'Dragon Tales' is a series of indepth feature stories on some of our top prospects in 2021, exploring their junior careers, their upbringing, the ups and downs of the dealing with COVID complications and more, written by Jonty Ralphsmith. This week we will be focusing on key position player Dante Visentini.
Dante Visentini did not play much footy for Jay Austerberry’s St Kilda City Under 17s side in 2019.
School football commitments at Xavier College took precedent as he made the school’s firsts team in year 11, so he played just the required number of games to qualify him for finals at City.
One of those first quarters was the best that Austerberry has ever seen in junior footy. Dante kicked four goals and gave three off and did not play the rest of the match as his workloads were managed.
“He came up to me at quarter time and said ‘Jay, you’ve got to put me on’ and I couldn’t, school wouldn’t let me and he said ‘I don’t care, I want to play!’" Austerberry said.
“He was kicking it from outside the 40 metre line. He took contested marks, heavy marks. Could’ve kicked all 10 essentially. It’s the best quarter of junior footy I’ve seen anyone play.”
“He was a generous footballer, not a selfish one and an out and out superstar."
It was at the pointy end where he really exploded.
In the preliminary final, he kicked four goals, after averaging two goals during the home and away season.
In the Grand Final, the coach believes he was the difference. After starting in attack, he said to the coaching staff that he needed to play ruck.
“And we did that and we won the game. If we don’t have a Dante playing, we don’t win that grand final.
“He was a competitive bull. He doesn’t like to be beaten on the ground or in the air.
"He’s a pretty talented kid, Dante, and at that height, geez, he’d be a wasted talent if he didn’t get into the AFL system, that’s for sure.
“He’s a humble kid, he’s not a flashy, 'I want to be in the media' type kid. He’s very well-natured.
“He reached out not long ago when he found out I was going to be a dad and wished me all the best – I think that shows you the sort of person he is.”
From a footy perspective, he is team first.
Reflecting on the 2019 flag, Visentini says: “it was pissing down rain so not great for a key position player, I was quieter [than the prelim] but it was a good team win.”
At the under 16’s National Championships in the same year, he was thrown around positionally in his three matches for Vic Metro, and coach Heath Black believes he approached the challenge maturely.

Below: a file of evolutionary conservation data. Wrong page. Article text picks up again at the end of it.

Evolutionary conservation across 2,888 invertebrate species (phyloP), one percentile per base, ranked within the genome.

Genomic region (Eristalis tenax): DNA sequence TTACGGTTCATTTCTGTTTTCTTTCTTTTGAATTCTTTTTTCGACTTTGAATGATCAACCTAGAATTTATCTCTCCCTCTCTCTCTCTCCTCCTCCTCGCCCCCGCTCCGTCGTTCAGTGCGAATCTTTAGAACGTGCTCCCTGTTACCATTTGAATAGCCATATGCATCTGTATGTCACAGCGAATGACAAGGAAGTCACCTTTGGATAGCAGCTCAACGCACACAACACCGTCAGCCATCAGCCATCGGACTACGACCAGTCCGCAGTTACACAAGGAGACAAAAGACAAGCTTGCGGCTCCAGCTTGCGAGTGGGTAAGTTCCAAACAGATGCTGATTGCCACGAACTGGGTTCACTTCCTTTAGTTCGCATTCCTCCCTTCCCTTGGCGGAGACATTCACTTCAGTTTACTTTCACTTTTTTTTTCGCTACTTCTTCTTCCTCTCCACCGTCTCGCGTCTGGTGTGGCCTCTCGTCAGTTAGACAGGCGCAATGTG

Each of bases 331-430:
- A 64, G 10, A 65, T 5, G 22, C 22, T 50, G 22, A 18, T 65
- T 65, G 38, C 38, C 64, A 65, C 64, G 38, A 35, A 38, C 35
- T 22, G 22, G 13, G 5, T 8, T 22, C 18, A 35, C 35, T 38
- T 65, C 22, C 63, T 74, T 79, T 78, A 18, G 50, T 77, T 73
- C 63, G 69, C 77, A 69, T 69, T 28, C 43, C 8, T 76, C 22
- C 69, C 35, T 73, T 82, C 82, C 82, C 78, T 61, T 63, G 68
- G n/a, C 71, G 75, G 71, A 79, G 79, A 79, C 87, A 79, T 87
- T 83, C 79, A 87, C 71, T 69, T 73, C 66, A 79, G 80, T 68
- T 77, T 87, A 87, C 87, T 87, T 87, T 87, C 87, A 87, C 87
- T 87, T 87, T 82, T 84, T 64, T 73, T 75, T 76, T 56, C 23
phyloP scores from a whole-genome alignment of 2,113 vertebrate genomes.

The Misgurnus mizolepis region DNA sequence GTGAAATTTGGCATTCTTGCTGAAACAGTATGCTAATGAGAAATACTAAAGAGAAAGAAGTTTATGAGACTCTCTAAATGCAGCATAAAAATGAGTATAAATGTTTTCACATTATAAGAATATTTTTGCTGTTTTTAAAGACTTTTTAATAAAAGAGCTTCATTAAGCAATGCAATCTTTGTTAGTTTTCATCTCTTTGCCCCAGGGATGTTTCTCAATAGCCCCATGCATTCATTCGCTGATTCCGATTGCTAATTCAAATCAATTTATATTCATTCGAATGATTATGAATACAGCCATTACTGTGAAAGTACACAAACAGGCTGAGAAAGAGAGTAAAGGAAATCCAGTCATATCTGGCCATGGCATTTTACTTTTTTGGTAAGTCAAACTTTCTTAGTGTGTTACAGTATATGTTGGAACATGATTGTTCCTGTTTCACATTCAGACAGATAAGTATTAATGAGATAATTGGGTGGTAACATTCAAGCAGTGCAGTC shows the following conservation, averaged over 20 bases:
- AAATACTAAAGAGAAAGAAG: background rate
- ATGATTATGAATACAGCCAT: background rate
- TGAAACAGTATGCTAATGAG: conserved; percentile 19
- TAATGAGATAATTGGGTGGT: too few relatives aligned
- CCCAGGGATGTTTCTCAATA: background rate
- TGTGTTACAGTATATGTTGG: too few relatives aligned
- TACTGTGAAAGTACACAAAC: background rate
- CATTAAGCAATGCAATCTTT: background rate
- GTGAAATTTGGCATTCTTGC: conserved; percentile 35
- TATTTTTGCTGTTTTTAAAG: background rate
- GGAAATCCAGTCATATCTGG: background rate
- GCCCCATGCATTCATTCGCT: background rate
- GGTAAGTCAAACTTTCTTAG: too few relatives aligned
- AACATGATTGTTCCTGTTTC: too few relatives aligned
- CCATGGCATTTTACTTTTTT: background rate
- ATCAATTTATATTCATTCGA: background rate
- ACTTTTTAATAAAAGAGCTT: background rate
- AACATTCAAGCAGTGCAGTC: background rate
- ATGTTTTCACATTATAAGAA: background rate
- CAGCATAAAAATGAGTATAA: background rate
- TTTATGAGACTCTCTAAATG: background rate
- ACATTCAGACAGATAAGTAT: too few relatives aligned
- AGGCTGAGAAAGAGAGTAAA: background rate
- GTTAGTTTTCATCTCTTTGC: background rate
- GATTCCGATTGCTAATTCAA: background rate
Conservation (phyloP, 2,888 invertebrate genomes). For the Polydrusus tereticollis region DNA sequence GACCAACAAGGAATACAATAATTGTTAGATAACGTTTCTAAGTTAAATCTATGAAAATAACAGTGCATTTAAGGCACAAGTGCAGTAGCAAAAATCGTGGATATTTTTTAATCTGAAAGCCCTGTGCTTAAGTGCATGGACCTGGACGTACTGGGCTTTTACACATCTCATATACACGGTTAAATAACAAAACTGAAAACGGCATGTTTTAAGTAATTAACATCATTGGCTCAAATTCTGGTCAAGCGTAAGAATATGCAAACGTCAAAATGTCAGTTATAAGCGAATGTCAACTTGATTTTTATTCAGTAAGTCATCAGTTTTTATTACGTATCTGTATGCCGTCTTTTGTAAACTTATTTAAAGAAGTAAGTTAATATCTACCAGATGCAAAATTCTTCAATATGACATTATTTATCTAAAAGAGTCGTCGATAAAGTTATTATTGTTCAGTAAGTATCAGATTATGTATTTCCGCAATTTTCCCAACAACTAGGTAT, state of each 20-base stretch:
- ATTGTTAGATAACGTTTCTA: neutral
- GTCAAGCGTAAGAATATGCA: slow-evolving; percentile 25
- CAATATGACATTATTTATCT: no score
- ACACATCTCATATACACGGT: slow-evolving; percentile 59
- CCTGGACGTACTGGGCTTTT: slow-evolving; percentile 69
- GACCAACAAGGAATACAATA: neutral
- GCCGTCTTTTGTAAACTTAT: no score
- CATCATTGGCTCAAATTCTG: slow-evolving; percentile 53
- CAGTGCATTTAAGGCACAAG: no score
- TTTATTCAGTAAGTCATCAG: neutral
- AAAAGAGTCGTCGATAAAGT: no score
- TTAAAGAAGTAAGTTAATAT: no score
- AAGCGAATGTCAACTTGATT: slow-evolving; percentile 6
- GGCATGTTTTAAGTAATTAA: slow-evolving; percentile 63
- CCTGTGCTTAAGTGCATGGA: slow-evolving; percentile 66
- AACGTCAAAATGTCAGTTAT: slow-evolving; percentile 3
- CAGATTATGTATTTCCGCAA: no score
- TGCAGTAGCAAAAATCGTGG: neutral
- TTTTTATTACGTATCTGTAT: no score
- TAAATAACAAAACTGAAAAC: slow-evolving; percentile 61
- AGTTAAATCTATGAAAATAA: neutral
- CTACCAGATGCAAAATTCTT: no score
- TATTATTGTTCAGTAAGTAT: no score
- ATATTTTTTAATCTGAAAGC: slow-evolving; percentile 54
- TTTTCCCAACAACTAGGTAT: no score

“He adapted very well to every division of the ground,” Black said.
“That could have thrown someone, and you’ve got to give the recruiters a good understanding of players playing in different positions but when you’re tall and still developing to be thrown around like that, he should be commended for it.
Gentlemanly. Intellectual. Polite. Perceptive. Quiet. Self-aware. Those are the sort of words used to describe the 201cm prospect.
Cricket, little athletics and nippers were the other activities Visentini tried as a kid, winning six consecutive nippers championships at Elwood.
He was a shy junior footballer, but dad, Paul, says he always had the assertiveness.
“Dante was a kid who went to Auskick but didn’t move to go near the ball, 'what am I doing here dad type kid',” Paul said.
“But he grew into it, a back pocket of sorts but what he did have was he was really competitive. Good endurance, fast sprinter. He would run with a grimace on his face running hard every time he competed.
“He didn’t start early and have the exquisite skills at age eight, nine, 10, but he just would run through people, strongly. He was well known for his power out of there."
His journey thereafter was linear. His physicality was on display as he earnt selection for representative teams, including the under 12’s Victorian Schoolboys team and the aforementioned Under 16’s Vic Metro team.
His athletic grounding still permeates today and it was a standout as a junior ruck rover and wingman.
But 2019 was the year that he shot up and started grabbing games by the scruff of the neck.
In tomorrow's edition of 'Dragon Tales', we'll learn how training amongst the fellow talls at the Dragons helped fuel his competitive fire.